I aim to keep this blog brief, occasional, of low urgency and most of all; simple. Not everything needs to be a blog. Outside of this blog section, I have tutorials, useful lists and other things that aren’t time sensitive. These pages are not best served in a blog format, they can be updated by being adjusted, by having out-of-date information removed and new information added. They’re easy to find and are organised by their topic, not by their date. Information that is not time-relevant should not be in a blog. In my opinion it’s lazy web design and more out-of-date information into the web that ends up being more noise than signal. I see it a lot these days, blogs being used as the de facto method for any and all web information and I see that as being an over complication and a huge waste of resources. Let’s try something simpler, maybe it works, maybe it doesn’t but this is a tiny blog not going to be visited by many, so complex CMS software seems a bit much. Let’s find out.

The journal approach

5th March 2019

So I’ve made the biggest change to this “blog” yet. I’ve reversed the order of the posts. I’ve been thinking over the idea about whether or not this page is characteristic of a blog or a journal. I’m describing a journey of sorts and it doesn’t make sense to ignore the events and decisions leading up to the present day. In fact as I was reading the posts in reverse order, I realised that without context, it’s much more difficult to understand.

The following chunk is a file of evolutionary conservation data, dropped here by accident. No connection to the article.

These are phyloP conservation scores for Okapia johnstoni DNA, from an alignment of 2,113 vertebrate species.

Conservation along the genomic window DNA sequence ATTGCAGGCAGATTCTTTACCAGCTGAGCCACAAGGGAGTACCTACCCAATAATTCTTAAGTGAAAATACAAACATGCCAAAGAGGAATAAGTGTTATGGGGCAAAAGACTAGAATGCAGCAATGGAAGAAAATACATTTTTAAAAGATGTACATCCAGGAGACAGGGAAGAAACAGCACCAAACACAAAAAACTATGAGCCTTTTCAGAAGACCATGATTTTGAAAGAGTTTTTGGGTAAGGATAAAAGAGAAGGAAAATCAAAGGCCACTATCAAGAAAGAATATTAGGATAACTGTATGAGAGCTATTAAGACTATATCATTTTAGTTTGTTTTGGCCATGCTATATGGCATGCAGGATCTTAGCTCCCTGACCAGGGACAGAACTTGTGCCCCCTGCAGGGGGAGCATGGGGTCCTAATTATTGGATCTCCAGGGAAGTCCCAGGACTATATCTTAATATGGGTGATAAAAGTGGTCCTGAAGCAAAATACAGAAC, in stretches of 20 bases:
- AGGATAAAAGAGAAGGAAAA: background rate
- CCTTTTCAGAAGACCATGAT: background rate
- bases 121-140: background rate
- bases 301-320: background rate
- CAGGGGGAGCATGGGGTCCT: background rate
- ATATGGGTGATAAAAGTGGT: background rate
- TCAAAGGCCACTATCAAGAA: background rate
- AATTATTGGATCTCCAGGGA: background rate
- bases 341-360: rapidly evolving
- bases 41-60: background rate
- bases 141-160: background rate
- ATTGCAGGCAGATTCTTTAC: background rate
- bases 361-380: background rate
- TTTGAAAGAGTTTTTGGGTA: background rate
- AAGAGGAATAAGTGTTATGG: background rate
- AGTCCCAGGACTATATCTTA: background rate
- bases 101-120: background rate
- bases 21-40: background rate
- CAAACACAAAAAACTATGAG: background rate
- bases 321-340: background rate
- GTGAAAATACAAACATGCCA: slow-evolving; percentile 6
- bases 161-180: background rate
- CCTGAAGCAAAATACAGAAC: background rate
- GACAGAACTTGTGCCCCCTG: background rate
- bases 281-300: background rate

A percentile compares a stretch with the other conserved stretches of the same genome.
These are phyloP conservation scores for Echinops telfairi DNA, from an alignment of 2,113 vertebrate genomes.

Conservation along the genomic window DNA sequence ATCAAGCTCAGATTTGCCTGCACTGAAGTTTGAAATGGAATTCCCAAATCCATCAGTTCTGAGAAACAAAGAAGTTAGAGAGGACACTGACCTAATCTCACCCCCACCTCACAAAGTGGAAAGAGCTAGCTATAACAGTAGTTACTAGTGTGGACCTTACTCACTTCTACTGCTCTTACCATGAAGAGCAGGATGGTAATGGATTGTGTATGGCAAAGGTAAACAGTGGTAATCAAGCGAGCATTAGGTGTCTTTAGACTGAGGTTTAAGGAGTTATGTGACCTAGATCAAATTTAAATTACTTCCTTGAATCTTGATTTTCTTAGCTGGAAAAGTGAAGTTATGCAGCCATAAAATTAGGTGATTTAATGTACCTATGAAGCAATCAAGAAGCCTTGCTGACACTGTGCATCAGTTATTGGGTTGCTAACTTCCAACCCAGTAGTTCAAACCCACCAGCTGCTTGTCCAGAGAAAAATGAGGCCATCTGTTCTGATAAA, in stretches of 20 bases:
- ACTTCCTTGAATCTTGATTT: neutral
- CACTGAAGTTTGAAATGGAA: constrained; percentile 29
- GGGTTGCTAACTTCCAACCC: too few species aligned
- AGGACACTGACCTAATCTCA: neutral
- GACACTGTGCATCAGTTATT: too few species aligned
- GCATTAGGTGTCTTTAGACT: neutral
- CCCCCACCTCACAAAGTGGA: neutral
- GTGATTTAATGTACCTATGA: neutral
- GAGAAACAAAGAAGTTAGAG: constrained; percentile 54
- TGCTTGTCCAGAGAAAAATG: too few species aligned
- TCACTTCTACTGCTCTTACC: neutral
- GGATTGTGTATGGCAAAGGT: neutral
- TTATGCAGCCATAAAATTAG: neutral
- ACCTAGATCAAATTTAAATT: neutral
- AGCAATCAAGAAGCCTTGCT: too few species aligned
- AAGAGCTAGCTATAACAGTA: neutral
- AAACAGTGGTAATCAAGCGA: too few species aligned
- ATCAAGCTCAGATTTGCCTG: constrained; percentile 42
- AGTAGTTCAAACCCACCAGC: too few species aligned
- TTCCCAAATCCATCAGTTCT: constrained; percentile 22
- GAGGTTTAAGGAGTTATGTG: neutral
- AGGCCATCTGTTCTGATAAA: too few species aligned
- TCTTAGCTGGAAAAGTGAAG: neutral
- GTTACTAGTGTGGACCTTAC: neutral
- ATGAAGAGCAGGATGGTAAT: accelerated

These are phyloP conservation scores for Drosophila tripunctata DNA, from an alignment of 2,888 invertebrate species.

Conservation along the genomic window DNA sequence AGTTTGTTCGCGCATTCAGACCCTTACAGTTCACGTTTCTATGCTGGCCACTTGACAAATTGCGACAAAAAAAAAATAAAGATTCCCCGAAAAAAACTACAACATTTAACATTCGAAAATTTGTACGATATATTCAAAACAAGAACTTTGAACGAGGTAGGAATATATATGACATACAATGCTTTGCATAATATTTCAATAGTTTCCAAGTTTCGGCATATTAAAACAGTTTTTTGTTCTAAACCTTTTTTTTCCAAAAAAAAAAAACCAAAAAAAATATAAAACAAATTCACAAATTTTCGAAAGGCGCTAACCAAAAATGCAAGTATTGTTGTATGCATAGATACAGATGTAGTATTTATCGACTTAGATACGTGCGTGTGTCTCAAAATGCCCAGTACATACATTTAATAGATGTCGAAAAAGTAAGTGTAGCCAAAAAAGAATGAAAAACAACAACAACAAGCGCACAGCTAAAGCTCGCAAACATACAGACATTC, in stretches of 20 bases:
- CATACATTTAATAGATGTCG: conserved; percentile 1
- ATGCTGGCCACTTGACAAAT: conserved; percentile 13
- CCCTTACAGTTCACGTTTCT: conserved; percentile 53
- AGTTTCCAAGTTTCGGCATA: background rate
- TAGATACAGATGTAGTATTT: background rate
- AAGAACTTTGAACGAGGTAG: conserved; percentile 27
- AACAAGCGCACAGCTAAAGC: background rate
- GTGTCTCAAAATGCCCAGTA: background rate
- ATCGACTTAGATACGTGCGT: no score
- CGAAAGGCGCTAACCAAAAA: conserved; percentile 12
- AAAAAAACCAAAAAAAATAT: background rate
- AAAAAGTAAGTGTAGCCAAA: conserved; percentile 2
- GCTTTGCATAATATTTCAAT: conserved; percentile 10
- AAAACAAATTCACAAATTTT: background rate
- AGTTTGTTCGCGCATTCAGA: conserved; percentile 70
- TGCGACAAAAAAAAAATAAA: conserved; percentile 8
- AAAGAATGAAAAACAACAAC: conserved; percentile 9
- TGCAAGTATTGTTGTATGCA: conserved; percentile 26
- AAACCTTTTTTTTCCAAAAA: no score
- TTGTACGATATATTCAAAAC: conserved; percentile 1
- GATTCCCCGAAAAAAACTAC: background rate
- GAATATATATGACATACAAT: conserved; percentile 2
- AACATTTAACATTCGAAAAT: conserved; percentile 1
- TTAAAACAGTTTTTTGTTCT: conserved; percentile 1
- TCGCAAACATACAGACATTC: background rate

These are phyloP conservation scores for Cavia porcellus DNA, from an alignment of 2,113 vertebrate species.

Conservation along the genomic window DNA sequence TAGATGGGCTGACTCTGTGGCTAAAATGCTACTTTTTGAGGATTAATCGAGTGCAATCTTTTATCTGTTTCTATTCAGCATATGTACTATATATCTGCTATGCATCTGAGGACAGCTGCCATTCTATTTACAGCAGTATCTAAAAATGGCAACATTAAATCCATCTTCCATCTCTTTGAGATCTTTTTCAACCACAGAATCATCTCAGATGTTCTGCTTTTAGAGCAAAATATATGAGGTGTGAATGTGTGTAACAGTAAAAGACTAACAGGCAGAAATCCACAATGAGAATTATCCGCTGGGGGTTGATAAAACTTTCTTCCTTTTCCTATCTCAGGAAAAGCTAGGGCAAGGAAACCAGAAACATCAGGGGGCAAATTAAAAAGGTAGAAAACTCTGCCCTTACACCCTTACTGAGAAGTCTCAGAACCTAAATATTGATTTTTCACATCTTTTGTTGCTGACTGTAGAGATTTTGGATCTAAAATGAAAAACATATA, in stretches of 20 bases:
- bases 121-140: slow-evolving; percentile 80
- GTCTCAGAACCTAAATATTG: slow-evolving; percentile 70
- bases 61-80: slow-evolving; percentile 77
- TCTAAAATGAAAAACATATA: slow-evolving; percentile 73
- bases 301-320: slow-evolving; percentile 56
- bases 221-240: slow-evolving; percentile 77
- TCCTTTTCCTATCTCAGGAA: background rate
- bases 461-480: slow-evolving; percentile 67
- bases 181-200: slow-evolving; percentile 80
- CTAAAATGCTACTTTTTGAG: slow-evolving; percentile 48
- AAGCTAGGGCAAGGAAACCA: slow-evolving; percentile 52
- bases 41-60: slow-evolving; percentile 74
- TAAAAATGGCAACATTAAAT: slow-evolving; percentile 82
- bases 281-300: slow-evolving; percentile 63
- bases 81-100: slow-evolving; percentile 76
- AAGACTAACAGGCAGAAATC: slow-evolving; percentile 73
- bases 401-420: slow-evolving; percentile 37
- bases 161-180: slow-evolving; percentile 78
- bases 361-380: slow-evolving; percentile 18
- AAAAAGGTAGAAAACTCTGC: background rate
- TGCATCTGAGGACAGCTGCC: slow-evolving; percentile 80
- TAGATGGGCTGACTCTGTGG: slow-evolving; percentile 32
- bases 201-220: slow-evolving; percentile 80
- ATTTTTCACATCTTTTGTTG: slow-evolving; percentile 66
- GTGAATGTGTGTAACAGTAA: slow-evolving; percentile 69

The beauty of static websites is that old, or useless content can be removed to make way for more important information, where as blogs just move dated content down the timeline, eventually ending up as a form of digital litter when they’re no longer useful but have not been deleted.

So hence forth I’ll be thinking of this page as a journal rather than a blog. The distinction may seem arbitrary to some, but I think the core difference is the order of the posts and the acknowledgement that it’s all part of the journey.

The process of rearranging the code was very convenient thanks to the Neocities code editor. It’s a rather nifty tool.